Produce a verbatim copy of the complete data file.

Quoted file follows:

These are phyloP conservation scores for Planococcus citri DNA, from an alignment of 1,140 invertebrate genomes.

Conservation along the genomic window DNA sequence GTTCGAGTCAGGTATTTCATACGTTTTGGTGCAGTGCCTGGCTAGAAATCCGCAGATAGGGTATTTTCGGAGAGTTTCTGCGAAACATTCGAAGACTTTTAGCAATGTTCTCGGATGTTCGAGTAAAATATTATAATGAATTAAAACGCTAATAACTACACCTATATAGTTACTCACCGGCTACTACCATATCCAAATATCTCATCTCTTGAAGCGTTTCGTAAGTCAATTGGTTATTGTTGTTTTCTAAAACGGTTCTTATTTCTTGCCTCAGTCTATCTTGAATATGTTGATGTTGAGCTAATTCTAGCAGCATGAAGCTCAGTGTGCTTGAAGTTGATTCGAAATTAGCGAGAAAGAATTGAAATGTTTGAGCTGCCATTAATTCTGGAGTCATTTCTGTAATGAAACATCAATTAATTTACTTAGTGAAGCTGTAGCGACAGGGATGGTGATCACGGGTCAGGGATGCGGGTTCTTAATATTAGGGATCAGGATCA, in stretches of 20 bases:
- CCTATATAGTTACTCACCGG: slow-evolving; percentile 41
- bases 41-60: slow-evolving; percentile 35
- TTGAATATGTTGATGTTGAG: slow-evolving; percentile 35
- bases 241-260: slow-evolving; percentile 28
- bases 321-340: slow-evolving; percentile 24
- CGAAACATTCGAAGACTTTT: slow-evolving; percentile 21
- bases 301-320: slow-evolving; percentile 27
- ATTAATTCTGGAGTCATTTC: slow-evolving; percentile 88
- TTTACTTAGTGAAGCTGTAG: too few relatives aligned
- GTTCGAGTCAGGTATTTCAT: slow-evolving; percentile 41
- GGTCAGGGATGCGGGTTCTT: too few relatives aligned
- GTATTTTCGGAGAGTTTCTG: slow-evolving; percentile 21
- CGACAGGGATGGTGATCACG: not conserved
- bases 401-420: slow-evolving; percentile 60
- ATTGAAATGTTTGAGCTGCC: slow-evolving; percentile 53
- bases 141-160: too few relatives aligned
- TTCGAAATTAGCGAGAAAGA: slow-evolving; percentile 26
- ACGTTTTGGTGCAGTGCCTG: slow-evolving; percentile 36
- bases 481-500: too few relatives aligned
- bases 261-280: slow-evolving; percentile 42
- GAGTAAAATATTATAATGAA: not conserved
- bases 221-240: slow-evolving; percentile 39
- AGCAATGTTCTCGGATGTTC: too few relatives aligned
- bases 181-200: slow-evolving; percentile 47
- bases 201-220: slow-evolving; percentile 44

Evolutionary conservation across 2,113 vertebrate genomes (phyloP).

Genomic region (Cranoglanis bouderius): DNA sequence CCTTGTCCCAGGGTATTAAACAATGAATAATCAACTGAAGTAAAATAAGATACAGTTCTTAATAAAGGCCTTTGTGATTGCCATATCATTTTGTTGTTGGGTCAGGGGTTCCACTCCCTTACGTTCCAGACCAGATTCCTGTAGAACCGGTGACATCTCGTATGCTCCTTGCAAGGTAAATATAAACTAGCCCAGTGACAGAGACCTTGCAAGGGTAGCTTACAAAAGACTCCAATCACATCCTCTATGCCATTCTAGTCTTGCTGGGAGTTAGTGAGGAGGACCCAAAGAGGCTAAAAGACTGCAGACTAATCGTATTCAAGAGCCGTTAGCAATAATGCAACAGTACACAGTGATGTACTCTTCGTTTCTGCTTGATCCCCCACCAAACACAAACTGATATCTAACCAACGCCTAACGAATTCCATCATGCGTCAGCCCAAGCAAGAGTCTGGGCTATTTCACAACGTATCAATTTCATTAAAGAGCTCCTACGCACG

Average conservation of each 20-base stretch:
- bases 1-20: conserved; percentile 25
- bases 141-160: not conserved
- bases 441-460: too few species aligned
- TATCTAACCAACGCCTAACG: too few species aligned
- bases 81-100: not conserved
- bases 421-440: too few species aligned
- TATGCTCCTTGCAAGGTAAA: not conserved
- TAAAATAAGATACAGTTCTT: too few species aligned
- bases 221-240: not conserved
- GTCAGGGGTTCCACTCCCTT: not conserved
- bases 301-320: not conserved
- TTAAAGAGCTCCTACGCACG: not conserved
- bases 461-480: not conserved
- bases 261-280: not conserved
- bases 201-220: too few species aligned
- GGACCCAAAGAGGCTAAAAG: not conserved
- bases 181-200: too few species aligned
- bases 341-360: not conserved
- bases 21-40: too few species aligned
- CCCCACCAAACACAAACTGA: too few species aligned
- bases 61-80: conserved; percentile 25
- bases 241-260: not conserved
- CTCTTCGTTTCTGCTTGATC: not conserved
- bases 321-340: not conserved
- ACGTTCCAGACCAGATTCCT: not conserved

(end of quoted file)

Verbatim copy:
These are phyloP conservation scores for Planococcus citri DNA, from an alignment of 1,140 invertebrate genomes.

Conservation along the genomic window DNA sequence GTTCGAGTCAGGTATTTCATACGTTTTGGTGCAGTGCCTGGCTAGAAATCCGCAGATAGGGTATTTTCGGAGAGTTTCTGCGAAACATTCGAAGACTTTTAGCAATGTTCTCGGATGTTCGAGTAAAATATTATAATGAATTAAAACGCTAATAACTACACCTATATAGTTACTCACCGGCTACTACCATATCCAAATATCTCATCTCTTGAAGCGTTTCGTAAGTCAATTGGTTATTGTTGTTTTCTAAAACGGTTCTTATTTCTTGCCTCAGTCTATCTTGAATATGTTGATGTTGAGCTAATTCTAGCAGCATGAAGCTCAGTGTGCTTGAAGTTGATTCGAAATTAGCGAGAAAGAATTGAAATGTTTGAGCTGCCATTAATTCTGGAGTCATTTCTGTAATGAAACATCAATTAATTTACTTAGTGAAGCTGTAGCGACAGGGATGGTGATCACGGGTCAGGGATGCGGGTTCTTAATATTAGGGATCAGGATCA, in stretches of 20 bases:
- CCTATATAGTTACTCACCGG: slow-evolving; percentile 41
- bases 41-60: slow-evolving; percentile 35
- TTGAATATGTTGATGTTGAG: slow-evolving; percentile 35
- bases 241-260: slow-evolving; percentile 28
- bases 321-340: slow-evolving; percentile 24
- CGAAACATTCGAAGACTTTT: slow-evolving; percentile 21
- bases 301-320: slow-evolving; percentile 27
- ATTAATTCTGGAGTCATTTC: slow-evolving; percentile 88
- TTTACTTAGTGAAGCTGTAG: too few relatives aligned
- GTTCGAGTCAGGTATTTCAT: slow-evolving; percentile 41
- GGTCAGGGATGCGGGTTCTT: too few relatives aligned
- GTATTTTCGGAGAGTTTCTG: slow-evolving; percentile 21
- CGACAGGGATGGTGATCACG: not conserved
- bases 401-420: slow-evolving; percentile 60
- ATTGAAATGTTTGAGCTGCC: slow-evolving; percentile 53
- bases 141-160: too few relatives aligned
- TTCGAAATTAGCGAGAAAGA: slow-evolving; percentile 26
- ACGTTTTGGTGCAGTGCCTG: slow-evolving; percentile 36
- bases 481-500: too few relatives aligned
- bases 261-280: slow-evolving; percentile 42
- GAGTAAAATATTATAATGAA: not conserved
- bases 221-240: slow-evolving; percentile 39
- AGCAATGTTCTCGGATGTTC: too few relatives aligned
- bases 181-200: slow-evolving; percentile 47
- bases 201-220: slow-evolving; percentile 44

Evolutionary conservation across 2,113 vertebrate genomes (phyloP).

Genomic region (Cranoglanis bouderius): DNA sequence CCTTGTCCCAGGGTATTAAACAATGAATAATCAACTGAAGTAAAATAAGATACAGTTCTTAATAAAGGCCTTTGTGATTGCCATATCATTTTGTTGTTGGGTCAGGGGTTCCACTCCCTTACGTTCCAGACCAGATTCCTGTAGAACCGGTGACATCTCGTATGCTCCTTGCAAGGTAAATATAAACTAGCCCAGTGACAGAGACCTTGCAAGGGTAGCTTACAAAAGACTCCAATCACATCCTCTATGCCATTCTAGTCTTGCTGGGAGTTAGTGAGGAGGACCCAAAGAGGCTAAAAGACTGCAGACTAATCGTATTCAAGAGCCGTTAGCAATAATGCAACAGTACACAGTGATGTACTCTTCGTTTCTGCTTGATCCCCCACCAAACACAAACTGATATCTAACCAACGCCTAACGAATTCCATCATGCGTCAGCCCAAGCAAGAGTCTGGGCTATTTCACAACGTATCAATTTCATTAAAGAGCTCCTACGCACG

Average conservation of each 20-base stretch:
- bases 1-20: conserved; percentile 25
- bases 141-160: not conserved
- bases 441-460: too few species aligned
- TATCTAACCAACGCCTAACG: too few species aligned
- bases 81-100: not conserved
- bases 421-440: too few species aligned
- TATGCTCCTTGCAAGGTAAA: not conserved
- TAAAATAAGATACAGTTCTT: too few species aligned
- bases 221-240: not conserved
- GTCAGGGGTTCCACTCCCTT: not conserved
- bases 301-320: not conserved
- TTAAAGAGCTCCTACGCACG: not conserved
- bases 461-480: not conserved
- bases 261-280: not conserved
- bases 201-220: too few species aligned
- GGACCCAAAGAGGCTAAAAG: not conserved
- bases 181-200: too few species aligned
- bases 341-360: not conserved
- bases 21-40: too few species aligned
- CCCCACCAAACACAAACTGA: too few species aligned
- bases 61-80: conserved; percentile 25
- bases 241-260: not conserved
- CTCTTCGTTTCTGCTTGATC: not conserved
- bases 321-340: not conserved
- ACGTTCCAGACCAGATTCCT: not conserved